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The Daughter of Time, Josephine Tey, Scribner, 1995, ISBN 0684803860, $9.00

A classic novel, ostensibly a mystery, but a strange one in that the detective spends the entire novel bed-ridden because he fell into a hole during his last chase. Not one to just sit on his tush and read popular novels, he fidgets until a friend brings by a set of portraits. In them, he discovers one man that looks somewhat saintly, yet haunted. It turns out that the portrait is of Richard III, the demon of English history, the child murdering hunchback who had his lines written by Shakespeare. What he finds out is that Richard was actually the most libeled man in all of history.

The mystery is not much of one, unless you were not aware that Shakespeare’s history was much more fiction than fact. The novel even refers to the fact that it rehashes a vindication of Richard that various people have tried to accomplish since his death. A most unlucky soul, because all the vindication in the world can’t wipe out a beautiful work of literature and the assumption of its truthfulness. To use modern terms, the idea of Richard III as a cruel and vicious man who would kill his own nephews for the throne is a meme–a false meme, but a meme nonetheless–that has infected the world.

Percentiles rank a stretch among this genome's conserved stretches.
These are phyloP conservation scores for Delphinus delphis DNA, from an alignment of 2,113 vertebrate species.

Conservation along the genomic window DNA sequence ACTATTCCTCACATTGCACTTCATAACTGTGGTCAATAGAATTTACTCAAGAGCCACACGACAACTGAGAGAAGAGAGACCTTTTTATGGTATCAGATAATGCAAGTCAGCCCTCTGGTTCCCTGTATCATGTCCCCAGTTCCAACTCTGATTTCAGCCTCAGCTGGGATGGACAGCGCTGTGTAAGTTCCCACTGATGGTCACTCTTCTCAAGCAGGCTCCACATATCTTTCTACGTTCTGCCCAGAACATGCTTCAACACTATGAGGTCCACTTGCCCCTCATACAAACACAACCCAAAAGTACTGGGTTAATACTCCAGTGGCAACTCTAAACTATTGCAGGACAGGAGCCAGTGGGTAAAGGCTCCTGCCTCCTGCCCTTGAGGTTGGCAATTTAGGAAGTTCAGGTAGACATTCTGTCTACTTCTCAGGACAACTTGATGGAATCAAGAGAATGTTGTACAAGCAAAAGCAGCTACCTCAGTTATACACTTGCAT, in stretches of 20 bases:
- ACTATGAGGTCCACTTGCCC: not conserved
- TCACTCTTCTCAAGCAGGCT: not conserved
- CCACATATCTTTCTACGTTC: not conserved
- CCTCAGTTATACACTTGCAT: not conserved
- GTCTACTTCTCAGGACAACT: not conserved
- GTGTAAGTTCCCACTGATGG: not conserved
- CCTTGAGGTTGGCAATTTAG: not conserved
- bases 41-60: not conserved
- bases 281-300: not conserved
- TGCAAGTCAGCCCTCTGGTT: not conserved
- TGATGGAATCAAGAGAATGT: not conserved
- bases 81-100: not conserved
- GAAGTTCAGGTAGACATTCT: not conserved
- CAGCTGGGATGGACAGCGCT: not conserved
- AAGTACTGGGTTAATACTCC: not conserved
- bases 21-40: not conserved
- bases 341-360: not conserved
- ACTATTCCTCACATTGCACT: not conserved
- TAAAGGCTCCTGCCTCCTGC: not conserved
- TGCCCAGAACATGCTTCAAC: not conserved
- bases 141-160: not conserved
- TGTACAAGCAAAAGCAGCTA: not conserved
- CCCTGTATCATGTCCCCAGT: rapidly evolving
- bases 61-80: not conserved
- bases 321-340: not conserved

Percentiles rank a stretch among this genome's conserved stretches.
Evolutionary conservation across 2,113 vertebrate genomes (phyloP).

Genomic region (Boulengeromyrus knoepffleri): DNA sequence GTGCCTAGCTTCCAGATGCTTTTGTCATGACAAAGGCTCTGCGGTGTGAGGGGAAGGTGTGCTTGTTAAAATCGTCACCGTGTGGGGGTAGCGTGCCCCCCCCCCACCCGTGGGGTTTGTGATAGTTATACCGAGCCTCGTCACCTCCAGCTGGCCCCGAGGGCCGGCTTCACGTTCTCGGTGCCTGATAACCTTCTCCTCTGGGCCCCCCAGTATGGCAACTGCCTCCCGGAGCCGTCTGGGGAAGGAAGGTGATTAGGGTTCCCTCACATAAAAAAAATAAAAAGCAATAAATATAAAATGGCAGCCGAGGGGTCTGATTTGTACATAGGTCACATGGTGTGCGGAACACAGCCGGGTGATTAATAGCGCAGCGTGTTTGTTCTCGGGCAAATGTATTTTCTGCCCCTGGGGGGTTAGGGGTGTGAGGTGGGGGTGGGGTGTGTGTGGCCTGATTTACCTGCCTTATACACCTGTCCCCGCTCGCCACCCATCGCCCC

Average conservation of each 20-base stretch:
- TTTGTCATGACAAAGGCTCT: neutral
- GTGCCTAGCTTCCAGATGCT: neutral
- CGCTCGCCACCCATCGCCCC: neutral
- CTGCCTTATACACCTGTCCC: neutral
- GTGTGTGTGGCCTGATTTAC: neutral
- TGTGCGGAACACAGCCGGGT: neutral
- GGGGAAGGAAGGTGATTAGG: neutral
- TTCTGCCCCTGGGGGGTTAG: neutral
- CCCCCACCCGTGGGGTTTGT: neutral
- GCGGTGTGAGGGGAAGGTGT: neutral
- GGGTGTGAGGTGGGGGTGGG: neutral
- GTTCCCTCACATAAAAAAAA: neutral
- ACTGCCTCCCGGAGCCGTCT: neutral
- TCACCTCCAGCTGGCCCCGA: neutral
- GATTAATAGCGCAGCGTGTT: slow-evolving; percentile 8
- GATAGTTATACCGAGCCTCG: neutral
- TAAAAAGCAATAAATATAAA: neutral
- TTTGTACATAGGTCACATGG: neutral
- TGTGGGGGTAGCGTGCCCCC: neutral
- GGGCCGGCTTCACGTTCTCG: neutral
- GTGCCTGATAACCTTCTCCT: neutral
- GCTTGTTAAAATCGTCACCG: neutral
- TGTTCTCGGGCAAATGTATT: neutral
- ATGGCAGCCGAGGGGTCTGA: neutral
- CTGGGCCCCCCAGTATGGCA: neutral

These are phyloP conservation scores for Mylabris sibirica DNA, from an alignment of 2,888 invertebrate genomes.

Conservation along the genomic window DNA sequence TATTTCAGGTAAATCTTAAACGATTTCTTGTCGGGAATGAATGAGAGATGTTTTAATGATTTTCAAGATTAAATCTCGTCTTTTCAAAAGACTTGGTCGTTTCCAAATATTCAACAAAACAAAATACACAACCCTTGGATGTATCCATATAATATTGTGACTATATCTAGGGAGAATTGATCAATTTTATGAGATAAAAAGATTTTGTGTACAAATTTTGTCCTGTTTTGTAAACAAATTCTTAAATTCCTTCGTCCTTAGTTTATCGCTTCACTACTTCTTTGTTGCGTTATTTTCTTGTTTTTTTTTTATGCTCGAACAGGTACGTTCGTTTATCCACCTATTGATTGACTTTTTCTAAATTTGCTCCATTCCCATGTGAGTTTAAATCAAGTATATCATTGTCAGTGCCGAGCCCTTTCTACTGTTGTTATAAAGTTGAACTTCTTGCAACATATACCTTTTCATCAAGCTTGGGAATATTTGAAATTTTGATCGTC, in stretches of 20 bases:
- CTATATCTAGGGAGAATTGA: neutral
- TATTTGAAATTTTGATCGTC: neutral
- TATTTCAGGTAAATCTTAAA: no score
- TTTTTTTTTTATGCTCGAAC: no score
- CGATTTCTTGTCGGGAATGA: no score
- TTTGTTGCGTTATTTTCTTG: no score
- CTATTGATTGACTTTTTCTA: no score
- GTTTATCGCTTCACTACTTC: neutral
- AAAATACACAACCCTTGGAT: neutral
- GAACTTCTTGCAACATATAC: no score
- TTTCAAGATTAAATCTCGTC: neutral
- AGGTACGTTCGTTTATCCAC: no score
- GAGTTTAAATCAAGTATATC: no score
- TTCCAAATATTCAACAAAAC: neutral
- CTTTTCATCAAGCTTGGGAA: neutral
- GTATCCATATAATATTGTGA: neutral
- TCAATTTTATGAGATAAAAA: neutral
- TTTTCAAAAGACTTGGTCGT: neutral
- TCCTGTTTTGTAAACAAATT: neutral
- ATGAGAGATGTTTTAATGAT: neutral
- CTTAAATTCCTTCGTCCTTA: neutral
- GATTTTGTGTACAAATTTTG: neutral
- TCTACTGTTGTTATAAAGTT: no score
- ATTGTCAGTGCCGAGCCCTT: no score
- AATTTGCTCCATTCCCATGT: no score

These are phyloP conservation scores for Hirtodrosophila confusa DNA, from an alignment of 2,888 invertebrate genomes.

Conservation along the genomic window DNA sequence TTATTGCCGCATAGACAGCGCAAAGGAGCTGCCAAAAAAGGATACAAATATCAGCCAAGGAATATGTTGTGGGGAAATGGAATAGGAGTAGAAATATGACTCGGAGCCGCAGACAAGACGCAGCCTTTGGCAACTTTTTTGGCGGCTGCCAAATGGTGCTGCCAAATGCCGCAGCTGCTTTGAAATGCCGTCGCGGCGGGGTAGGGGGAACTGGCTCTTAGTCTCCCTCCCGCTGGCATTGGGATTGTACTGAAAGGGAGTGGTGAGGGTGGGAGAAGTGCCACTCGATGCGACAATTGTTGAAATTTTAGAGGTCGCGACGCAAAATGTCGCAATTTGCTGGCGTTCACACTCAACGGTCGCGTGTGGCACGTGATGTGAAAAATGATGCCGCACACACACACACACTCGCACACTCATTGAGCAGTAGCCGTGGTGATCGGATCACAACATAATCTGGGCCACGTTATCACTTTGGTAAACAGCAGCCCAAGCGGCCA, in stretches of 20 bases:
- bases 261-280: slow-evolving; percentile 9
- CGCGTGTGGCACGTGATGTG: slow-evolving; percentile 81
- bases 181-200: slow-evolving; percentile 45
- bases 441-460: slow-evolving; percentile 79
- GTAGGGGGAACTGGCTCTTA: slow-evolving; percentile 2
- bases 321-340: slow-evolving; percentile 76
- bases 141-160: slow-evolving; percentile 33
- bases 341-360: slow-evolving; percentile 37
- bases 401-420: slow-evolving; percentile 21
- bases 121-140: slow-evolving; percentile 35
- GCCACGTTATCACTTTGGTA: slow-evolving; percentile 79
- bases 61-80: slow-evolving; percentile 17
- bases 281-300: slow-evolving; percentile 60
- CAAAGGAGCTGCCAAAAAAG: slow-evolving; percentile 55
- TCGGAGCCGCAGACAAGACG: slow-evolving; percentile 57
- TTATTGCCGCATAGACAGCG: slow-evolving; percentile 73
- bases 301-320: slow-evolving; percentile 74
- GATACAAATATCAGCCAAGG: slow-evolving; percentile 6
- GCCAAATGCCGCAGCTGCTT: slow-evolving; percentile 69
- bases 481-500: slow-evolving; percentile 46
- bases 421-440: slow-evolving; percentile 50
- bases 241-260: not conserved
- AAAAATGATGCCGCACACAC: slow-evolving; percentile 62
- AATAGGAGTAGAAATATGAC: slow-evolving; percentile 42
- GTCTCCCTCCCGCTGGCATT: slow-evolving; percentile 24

I urge you to give this book a try. It’s quick, less than 200 pages, and I finished it in about 3 hours. I’ve given away the mystery, I fear, but the social lesson is well worth the time investment.

[Finished December 1998]


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